I just want to know…who decides whose stories get told?
Who decides which are worth telling?
And why aren’t mine on that list?
TW: Ableism, abuse
Explaining my reaction to this:
means I need to explain my history with this:
When I was a little girl, they held my hands down in tacky glue while I cried.
I’m a lot bigger than them now. Walking down a hall to a meeting, my hand flies out to feel the texture on the wall as I pass by.
“Quiet hands,” I whisper.
My hand falls to my side.
When I was six years old, people who were much bigger than me with loud echoing voices held my hands down in textures that hurt worse than my broken wrist while I cried and begged and pleaded and screamed.
In a classroom of language-impaired kids, the most common phrase is a metaphor.
A student pushes at a piece of paper, flaps their hands, stacks their fingers against their palm, pokes at a pencil, rubs their palms through their hair. It’s silent, until:
I’ve yet to meet a student who didn’t instinctively know to pull back and put their hands in their lap at this order. Thanks to applied behavioral analysis, each student learned this phrase in preschool at the latest, hands slapped down and held to a table or at their sides for a count of three until they learned to restrain themselves at the words.
The literal meaning of the words is irrelevant when you’re being abused.
When I was a little girl, I was autistic. And when you’re autistic, it’s not abuse. It’s therapy.
Hands are by definition quiet, they can’t talk, and neither can half of these students…
(Behavior is communication.)
(Not being able to talk is not the same as not having anything to say.)
Things, slowly, start to make a lot more sense.
Roger needs a modified chair to help him sit. It came to the classroom fully equipped with straps to tie his hands down.
We threw the straps away. His old school district used them.
He was seven.
Terra can read my flapping better than my face. “You’ve got one for everything,” she says, and I wish everyone could look at my hands and see I need you to slow down or this is the best thing ever or can I please touch or I am so hungry I think my brain is trying to eat itself.
But if they see my hands, I’m not safe.
“They watch your hands,” my sister says, “and you might as well be flipping them off when all you’re saying is this menu feels nice.”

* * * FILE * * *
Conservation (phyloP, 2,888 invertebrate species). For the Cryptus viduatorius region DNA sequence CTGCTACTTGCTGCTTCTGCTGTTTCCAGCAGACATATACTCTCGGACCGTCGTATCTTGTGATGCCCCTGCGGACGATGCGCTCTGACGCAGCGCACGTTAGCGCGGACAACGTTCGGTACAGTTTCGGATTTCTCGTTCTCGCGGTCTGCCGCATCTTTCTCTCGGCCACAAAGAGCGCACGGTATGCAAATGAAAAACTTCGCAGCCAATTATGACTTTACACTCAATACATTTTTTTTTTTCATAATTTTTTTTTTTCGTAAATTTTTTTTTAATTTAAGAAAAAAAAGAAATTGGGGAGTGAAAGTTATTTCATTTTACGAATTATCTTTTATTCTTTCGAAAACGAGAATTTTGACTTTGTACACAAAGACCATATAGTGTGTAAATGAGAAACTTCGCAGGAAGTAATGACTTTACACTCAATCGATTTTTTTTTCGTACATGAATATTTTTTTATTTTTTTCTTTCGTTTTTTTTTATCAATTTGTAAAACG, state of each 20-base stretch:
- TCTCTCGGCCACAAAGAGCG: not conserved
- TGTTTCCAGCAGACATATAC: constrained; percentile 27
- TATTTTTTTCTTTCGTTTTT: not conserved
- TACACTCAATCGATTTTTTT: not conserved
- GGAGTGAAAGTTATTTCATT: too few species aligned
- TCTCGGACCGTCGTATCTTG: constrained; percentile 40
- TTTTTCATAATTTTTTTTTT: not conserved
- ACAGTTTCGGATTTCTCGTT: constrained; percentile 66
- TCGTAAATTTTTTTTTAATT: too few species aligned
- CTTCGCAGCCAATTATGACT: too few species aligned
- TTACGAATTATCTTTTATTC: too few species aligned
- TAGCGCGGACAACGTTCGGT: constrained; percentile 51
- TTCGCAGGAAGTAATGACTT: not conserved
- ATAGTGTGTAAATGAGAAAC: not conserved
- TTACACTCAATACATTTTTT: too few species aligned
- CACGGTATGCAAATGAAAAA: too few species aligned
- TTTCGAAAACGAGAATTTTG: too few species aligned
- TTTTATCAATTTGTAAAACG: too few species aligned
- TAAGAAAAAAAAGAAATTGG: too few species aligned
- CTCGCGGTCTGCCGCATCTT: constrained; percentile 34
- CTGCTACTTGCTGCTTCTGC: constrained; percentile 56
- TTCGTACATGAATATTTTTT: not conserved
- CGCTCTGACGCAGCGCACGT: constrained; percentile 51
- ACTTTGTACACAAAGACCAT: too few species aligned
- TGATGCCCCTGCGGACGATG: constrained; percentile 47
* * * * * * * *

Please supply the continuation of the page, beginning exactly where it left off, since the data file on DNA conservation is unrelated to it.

When we were in high school, my occasional, accidental flap gave my other autistic friend panic attacks.
I’ve been told I have a manual fixation. My hands are one of the few places on my body that I usually recognize as my own, can feel, and can occasionally control. I am fascinated by them. I could study them for hours. They’re beautiful in a way that makes me understand what beautiful means.
My hands know things the rest of me doesn’t. They type words, sentences, stories, worlds that I didn’t know I thought. They remember passwords and sequences I don’t even remember needing. They tell me what I think, what I know, what I remember. They don’t even always need a keyboard for that.
My hands are an automatic feedback loop, touching and feeling simultaneously. I think I understand the whole world when I rub my fingertips together.
When I’m brought to a new place, my fingers tap out the walls and tables and chairs and counters. They skim over the paper and make me laugh, they press against each other and remind me that I am real, they drum and produce sound to remind me of cause-and-effect. My fingers map out a world and then they make it real.
My hands are more me than I am.
But I’m to have quiet hands.
I know. I know.
Someone who doesn’t talk doesn’t need to be listened to.
Behavior isn’t communication. It’s something to be controlled.
Flapping your hands doesn’t do anything for you, so it does nothing for me.
I can control it.
If I could just suppress it, you wouldn’t have to do this.
They actually teach, in applied behavioral analysis, in special education teacher training, that the most important, the most basic, the most foundational thing is behavioral control. A kid’s education can’t begin until they’re “table ready.”
I need to silence my most reliable way of gathering, processing, and expressing information, I need to put more effort into controlling and deadening and reducing and removing myself second-by-second than you could ever even conceive, I need to have quiet hands, because until I move 97% of the way in your direction you can’t even see that’s there’s a 3% for you to move towards me.
I need to have quiet hands.
I know. I know.
There’s a boy in the supermarket, rocking back on his heels and flapping excitedly at a display. His mom hisses “quiet hands!” and looks around, embarrassed.
I catch his eye, and I can’t do it for myself, but my hands flutter at my sides when he’s looking.
(Flapping is the new terrorist-fist-bump.)
Let me be extremely fucking clear: if you grab my hands, if you grab the hands of a developmentally disabled person, if you teach quiet hands, if you work on eliminating “autistic symptoms” and “self-stimulatory behaviors,” if you take away our voice, if you…